In the heat of battle or the precious moments after a grisly car wreck, blood loss is the foremost concern. But existing technologies are still surprisingly basic and not all techniques work well with the human body’s own responses to stop the bleeding. Luckily, scientists have developed an injectable polymer that could potentially save lives on the brink.

In a recent study featured in the journal Science Translational Medicine, researchers from the University of Washington detailed the early success of their new product, PolySTAT. Working in mouse models, the team of bioengineers achieved a 100-percent success rate in stopping the animals’ femoral arteries from bleeding out. Normally, the team claims, such an injury would almost certainly be fatal.

"Most of the patients who die from bleeding die quickly," said co-author Dr. Nathan White, an assistant professor of emergency medicine, in a statement. Hemorrhage is responsible for roughly 35 percent of pre-hospital deaths and over 40 percent of deaths within the first 24 hours, according to recent estimates. PolySTAT hopes to expand, if erase, that timeline. "This is something you could potentially put in a syringe inside a backpack and give right away to reduce blood loss and keep people alive long enough to make it to medical care."

Innate to the human body is a clotting protein called factor XIII. In the event of a traumatic event, such as excessive bleeding, factor XIII rushes to the wound site along with a separate protein called fibrin. Together, the two coagulating proteins cross-link to form a fortifying mesh, which ultimately helps the platelets seal the wound.

The problem with this process is that sometimes blood rushes out too quickly, and the fibrin-factor XIII mesh doesn’t have enough time to stabilize the platelets. PolySTAT tries to solve that problem. Working alongside bioengineers and chemical engineers, White helped inject PolySTAT into a group of lab mice. While only 20 percent of the mice who received a natural protein survived, 100 percent of the mice given PolySTAT, which essentially mimicked the natural protein on a greater scale, made it out in one piece.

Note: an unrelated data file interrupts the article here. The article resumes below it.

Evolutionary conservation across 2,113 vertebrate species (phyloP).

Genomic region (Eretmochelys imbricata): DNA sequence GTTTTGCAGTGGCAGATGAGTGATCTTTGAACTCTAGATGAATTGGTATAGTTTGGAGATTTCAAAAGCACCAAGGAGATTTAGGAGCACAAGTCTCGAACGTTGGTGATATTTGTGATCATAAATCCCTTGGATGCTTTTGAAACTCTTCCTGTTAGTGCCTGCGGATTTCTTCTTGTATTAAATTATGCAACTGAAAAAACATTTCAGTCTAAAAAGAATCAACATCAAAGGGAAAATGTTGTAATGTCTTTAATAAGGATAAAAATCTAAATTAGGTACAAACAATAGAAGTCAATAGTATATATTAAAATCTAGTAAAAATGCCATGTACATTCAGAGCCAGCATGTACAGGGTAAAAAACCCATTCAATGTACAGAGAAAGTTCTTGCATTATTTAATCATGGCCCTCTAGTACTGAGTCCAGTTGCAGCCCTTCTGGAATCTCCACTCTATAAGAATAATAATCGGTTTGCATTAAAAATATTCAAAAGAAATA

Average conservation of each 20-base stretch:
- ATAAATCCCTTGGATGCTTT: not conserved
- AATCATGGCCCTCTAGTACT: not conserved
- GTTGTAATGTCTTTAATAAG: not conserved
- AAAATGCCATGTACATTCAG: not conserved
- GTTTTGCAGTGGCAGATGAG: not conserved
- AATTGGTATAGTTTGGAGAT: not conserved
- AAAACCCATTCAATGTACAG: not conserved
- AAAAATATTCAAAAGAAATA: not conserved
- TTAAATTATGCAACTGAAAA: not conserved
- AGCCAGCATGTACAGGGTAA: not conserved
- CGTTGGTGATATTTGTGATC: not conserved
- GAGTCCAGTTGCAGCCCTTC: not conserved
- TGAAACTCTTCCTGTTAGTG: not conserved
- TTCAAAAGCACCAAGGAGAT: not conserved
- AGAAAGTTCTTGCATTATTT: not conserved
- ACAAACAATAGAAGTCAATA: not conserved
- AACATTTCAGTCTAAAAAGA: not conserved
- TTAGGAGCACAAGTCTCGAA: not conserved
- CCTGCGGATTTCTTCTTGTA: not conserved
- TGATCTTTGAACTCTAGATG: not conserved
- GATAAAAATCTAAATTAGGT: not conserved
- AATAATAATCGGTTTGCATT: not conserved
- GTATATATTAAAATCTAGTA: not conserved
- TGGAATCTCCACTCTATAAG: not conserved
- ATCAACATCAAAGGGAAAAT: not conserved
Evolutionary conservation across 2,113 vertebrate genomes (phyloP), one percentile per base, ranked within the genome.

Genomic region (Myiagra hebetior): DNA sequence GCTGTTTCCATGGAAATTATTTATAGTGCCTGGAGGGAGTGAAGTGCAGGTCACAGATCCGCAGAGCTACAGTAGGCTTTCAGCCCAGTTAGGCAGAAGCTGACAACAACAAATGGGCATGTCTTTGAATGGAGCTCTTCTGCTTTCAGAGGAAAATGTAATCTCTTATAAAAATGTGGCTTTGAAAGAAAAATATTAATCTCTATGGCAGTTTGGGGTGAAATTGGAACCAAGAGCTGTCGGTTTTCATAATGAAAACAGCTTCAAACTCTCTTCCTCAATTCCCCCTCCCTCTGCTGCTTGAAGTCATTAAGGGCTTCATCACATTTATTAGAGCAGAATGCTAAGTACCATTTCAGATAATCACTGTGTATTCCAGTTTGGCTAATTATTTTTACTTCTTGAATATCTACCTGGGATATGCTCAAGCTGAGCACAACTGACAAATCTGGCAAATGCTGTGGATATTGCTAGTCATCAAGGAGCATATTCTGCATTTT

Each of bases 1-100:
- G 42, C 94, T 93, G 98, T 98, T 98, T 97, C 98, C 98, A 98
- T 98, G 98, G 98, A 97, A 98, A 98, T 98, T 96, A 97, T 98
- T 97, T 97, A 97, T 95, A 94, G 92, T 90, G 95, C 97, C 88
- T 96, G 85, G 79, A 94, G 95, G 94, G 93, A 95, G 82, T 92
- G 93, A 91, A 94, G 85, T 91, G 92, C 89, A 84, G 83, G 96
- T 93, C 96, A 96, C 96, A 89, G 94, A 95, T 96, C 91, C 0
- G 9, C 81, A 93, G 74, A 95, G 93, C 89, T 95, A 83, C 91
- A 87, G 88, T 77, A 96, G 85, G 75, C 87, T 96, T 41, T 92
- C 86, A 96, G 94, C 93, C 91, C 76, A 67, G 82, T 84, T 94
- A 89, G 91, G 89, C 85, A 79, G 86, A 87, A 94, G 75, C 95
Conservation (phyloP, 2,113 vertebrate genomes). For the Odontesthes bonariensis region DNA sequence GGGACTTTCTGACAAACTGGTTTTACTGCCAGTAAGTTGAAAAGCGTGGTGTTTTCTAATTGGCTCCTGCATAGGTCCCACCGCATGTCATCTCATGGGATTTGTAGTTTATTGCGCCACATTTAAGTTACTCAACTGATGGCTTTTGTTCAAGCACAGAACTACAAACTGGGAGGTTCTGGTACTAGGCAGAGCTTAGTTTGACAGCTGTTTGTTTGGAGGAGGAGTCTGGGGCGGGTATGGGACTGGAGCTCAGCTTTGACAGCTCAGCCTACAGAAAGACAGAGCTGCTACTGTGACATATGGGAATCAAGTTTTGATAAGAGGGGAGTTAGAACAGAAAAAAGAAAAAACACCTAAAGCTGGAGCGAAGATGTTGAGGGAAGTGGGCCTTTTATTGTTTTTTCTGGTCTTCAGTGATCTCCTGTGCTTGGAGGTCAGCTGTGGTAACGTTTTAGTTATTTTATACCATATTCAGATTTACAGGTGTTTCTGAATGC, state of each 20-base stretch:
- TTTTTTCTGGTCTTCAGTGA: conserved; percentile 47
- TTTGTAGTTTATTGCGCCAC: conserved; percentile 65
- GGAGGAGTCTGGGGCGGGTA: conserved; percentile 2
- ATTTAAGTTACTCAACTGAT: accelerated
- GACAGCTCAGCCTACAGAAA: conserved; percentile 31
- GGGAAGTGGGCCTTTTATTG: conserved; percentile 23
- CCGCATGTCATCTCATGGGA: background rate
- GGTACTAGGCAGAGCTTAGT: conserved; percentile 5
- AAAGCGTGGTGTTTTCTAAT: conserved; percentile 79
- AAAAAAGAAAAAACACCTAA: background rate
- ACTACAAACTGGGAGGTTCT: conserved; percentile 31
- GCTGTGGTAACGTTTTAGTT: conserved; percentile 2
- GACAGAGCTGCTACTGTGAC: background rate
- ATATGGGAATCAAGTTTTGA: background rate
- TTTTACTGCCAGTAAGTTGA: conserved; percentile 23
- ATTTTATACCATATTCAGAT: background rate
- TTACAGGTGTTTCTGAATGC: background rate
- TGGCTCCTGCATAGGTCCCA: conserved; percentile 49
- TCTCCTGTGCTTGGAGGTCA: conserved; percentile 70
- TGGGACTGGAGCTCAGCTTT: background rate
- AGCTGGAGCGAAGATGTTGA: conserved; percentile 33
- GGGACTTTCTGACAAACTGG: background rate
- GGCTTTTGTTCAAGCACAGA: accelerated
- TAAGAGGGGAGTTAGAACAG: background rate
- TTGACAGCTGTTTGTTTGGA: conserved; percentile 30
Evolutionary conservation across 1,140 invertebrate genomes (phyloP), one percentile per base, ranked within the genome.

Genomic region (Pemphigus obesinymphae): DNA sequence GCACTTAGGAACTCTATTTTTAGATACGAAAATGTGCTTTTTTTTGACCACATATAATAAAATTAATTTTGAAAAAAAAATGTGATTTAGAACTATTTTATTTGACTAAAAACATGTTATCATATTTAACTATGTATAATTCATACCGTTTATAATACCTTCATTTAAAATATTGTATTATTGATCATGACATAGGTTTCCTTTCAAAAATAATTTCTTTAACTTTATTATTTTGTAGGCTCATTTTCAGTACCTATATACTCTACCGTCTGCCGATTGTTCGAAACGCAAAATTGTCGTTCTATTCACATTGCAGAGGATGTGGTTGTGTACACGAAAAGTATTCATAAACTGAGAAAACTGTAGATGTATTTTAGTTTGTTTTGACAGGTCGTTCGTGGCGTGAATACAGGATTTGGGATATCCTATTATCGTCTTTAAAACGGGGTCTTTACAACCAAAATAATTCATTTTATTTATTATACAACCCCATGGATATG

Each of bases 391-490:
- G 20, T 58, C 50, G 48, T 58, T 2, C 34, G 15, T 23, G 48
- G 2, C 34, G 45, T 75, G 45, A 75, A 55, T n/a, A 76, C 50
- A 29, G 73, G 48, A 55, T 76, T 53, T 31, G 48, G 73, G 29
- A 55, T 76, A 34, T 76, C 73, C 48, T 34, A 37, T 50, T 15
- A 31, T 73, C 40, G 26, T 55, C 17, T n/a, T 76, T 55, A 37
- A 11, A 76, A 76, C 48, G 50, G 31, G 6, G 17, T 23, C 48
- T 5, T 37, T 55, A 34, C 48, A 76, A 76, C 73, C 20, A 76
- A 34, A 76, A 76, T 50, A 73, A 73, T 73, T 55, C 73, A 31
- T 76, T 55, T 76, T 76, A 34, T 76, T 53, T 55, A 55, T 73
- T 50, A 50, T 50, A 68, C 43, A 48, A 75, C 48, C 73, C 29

"It's like the difference between twisting two ropes together and weaving a net," said co-author Suzie Pun, a professor of bioengineering, of the new mesh. "The cross-linked net is much stronger."

On top of the immediate benefits of saving a life, the researchers emphasize the upside of not having to rely on blood supplies. Not only do they pose challenges in their acquisition — the Red Cross has periodically issued requests for increased blood donation — but their high storage costs and risk for contamination make them far less appealing than simply dealing with the wound on-site.

Risks of PolySTAT leading to stroke or embolism, due to clogged blood flow, are low, the researchers say. In their study, the polymer only bound to fibrin at the wound site. It did not bind to the precursor to fibrin, fibrinogen, which circulates throughout the entire body. Up next are trials on larger animals to see how PolySTAT handles more complex wounds and whether it may bind to unintended substances.

Source: Chan L, Wang X, Wei H, Pozzo L, White N, Pun S. A synthetic fibrin cross-linking polymer for modulating clot properties and inducing hemostasis. Science Translational Medicine. 2015.